Whole home remodel – Updating a 1960s brick ranch
Like many homes in Charlotte, this 1960s era brick ranch had a traditional, boxy layout that worked at the time, but was in need of a serious whole home remodel to better reflect the lifestyle of its new owners, a couple in their 30s.
Palmer’s Project Goals and Challenges
- The traditional, compartmentalized layout of this brick ranch was in need of an update.
- Since we were removing some of the home’s original features, we wanted to add architectural interest and style in every possible area.
- The original layout of the home had a separate living room, dining room, kitchen, and small family room with a massive fireplace divided by a front foyer. We began by removing the structural walls surrounding the foyer and between the living room and family room. We then removed the brick masonry fireplace. What once had been an exterior wall had a screened porch on the other side of it. We removed that too and turned the screened porch into a sunroom with graciously sized windows. The result of these changes was basically opening up the entire downstairs. To support the home, we added structural headers in the attic so that the homeowners and their guests don’t see any visible beams. The result is a gracious open space that is large enough to house a baby grand piano.
- The changes also allowed us to bring natural light into the space. Once the oversized fireplace was removed, the view to the backyard opened up, which we reinforced by adding large windows and a back door for access.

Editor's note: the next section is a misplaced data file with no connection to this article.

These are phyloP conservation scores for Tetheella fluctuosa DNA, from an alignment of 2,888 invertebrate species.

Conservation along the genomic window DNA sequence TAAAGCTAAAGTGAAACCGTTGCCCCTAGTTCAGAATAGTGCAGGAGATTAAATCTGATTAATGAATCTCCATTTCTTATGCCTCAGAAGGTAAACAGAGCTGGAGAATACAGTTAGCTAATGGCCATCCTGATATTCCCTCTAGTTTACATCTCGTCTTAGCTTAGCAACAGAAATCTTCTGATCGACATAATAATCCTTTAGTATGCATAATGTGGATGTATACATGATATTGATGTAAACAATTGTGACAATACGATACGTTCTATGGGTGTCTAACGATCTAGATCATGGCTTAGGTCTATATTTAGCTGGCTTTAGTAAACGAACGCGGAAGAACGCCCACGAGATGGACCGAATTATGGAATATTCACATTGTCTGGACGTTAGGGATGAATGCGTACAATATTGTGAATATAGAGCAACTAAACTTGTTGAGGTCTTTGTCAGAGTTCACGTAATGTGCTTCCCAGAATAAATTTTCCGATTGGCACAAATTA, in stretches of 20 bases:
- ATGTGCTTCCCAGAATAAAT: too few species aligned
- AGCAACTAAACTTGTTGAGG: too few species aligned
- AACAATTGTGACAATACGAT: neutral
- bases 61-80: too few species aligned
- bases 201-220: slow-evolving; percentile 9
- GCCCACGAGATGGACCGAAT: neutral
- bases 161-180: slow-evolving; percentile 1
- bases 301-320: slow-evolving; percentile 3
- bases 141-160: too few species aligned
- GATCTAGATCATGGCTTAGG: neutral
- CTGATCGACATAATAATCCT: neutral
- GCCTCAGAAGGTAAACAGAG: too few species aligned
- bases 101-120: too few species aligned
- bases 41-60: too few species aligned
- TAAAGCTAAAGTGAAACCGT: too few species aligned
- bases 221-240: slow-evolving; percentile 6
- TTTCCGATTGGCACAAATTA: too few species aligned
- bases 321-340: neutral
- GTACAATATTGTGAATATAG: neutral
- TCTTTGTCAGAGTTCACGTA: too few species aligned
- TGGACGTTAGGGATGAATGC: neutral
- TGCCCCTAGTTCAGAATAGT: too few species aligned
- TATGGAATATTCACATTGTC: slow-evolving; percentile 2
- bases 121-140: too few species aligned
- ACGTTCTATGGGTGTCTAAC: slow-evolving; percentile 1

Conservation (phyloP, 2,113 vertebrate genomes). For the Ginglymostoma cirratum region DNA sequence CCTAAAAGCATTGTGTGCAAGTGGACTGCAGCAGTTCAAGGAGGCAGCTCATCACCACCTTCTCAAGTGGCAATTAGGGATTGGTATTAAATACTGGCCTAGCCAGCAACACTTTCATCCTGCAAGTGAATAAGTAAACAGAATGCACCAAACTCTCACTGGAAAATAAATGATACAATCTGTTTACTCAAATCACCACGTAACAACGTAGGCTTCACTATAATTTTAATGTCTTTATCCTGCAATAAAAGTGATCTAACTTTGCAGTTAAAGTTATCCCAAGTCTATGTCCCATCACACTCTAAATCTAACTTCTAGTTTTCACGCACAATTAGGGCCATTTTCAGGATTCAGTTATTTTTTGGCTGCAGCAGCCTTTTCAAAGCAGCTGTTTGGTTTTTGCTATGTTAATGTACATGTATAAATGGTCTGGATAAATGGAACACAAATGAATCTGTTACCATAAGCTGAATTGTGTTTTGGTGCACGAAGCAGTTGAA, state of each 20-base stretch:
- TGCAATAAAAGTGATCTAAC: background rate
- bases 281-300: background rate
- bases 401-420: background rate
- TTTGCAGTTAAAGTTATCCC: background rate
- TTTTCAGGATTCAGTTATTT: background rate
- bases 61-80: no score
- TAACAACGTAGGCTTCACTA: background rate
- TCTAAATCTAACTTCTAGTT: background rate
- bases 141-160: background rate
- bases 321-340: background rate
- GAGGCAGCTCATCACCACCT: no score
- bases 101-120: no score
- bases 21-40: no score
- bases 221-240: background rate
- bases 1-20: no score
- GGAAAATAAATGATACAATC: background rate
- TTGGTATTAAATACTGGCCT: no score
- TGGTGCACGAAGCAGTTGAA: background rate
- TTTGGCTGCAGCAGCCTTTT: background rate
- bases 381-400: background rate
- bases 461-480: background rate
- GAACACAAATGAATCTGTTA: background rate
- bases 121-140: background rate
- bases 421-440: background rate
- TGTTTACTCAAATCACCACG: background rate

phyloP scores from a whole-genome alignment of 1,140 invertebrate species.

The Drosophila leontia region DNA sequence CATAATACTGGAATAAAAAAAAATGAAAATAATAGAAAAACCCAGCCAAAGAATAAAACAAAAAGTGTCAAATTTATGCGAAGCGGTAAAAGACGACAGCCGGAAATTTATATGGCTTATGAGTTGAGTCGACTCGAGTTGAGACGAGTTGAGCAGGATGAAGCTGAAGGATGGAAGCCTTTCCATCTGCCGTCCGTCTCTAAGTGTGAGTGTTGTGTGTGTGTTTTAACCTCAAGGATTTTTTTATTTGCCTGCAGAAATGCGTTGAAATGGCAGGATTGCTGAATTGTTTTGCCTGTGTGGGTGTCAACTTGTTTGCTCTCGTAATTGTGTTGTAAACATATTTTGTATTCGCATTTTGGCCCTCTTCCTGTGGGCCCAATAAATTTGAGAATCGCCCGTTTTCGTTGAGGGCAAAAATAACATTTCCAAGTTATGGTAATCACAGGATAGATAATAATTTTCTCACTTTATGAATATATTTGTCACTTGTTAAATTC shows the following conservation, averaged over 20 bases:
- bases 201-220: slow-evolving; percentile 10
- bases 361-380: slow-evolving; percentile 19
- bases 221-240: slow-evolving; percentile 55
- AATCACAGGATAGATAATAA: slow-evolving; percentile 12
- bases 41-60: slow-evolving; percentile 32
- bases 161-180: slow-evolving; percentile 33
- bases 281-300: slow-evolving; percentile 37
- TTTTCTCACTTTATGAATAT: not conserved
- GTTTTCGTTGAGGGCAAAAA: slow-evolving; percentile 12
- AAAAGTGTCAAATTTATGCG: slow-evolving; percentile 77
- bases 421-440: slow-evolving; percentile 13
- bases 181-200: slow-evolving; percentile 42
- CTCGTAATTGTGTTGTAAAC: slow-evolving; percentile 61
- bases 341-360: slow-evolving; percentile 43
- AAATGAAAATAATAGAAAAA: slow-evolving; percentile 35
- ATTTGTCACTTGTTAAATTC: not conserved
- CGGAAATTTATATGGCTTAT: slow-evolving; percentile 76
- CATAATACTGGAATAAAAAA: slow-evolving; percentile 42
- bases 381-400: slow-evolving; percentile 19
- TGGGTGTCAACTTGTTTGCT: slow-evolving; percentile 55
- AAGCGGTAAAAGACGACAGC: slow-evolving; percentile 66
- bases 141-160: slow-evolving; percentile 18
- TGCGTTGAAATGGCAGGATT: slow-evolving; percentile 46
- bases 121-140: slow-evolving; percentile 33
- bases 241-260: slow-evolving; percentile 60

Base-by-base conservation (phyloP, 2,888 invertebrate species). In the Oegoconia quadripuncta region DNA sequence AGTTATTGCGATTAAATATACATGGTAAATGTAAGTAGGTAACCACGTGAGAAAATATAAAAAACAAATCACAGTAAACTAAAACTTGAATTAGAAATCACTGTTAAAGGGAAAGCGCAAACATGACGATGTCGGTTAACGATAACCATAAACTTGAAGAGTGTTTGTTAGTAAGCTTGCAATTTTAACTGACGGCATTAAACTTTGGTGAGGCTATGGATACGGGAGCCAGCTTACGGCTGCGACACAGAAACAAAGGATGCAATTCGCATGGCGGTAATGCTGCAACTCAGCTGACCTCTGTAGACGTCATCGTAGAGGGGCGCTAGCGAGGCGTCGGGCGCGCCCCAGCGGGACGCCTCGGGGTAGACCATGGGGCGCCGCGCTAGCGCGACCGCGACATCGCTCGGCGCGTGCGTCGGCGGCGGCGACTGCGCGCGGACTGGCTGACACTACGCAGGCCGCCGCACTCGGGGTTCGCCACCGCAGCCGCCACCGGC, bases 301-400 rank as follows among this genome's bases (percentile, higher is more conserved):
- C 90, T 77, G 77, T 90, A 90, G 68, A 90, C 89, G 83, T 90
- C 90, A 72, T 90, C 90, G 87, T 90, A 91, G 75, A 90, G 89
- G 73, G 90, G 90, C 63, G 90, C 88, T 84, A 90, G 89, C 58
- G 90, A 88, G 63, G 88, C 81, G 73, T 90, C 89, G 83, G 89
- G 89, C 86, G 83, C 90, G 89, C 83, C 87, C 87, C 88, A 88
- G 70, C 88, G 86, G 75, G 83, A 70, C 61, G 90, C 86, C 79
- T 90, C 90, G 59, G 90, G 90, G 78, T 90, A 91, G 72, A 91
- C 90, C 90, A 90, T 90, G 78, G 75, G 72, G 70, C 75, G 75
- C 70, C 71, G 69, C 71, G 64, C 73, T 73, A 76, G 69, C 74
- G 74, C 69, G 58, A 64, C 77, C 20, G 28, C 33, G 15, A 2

- In what was the screened porch, we raised the level of the floor by building a sleeper floor, which enabled us to continue the hardwoods out into that area. We patched and refinished the floors so that the new wood blended seamlessly with the old. Now, you can’t tell where the old walls used to be.
- To replace the old fireplace, we added a new low-profile, direct vent gas fireplace on the exterior wall of the sunroom.
- To add architectural interest, we left a portion of the exterior brick wall and whitewashed it to create a subtle focal point similar to the industrial chic look of an old mill converted into a restaurant.
- We moved the washer and dryer around into a laundry room to create a more efficient space for it.
- In a small cutout between the walls of the old living room and family room we added floor-to-ceiling cabinets and put in a wine rack to create another focal point.
- Lap siding on the walls in the new family room area was added to create another architectural feature.
- In the kitchen, we removed a raised bar to create a continuous counter surface with a functional overhang and added practical features like USB chargers that are built into the wall outlets.
Overall, this was a wonderful makeover for a house and took just 10 weeks. The value they received for their investment is one they enjoy everyday.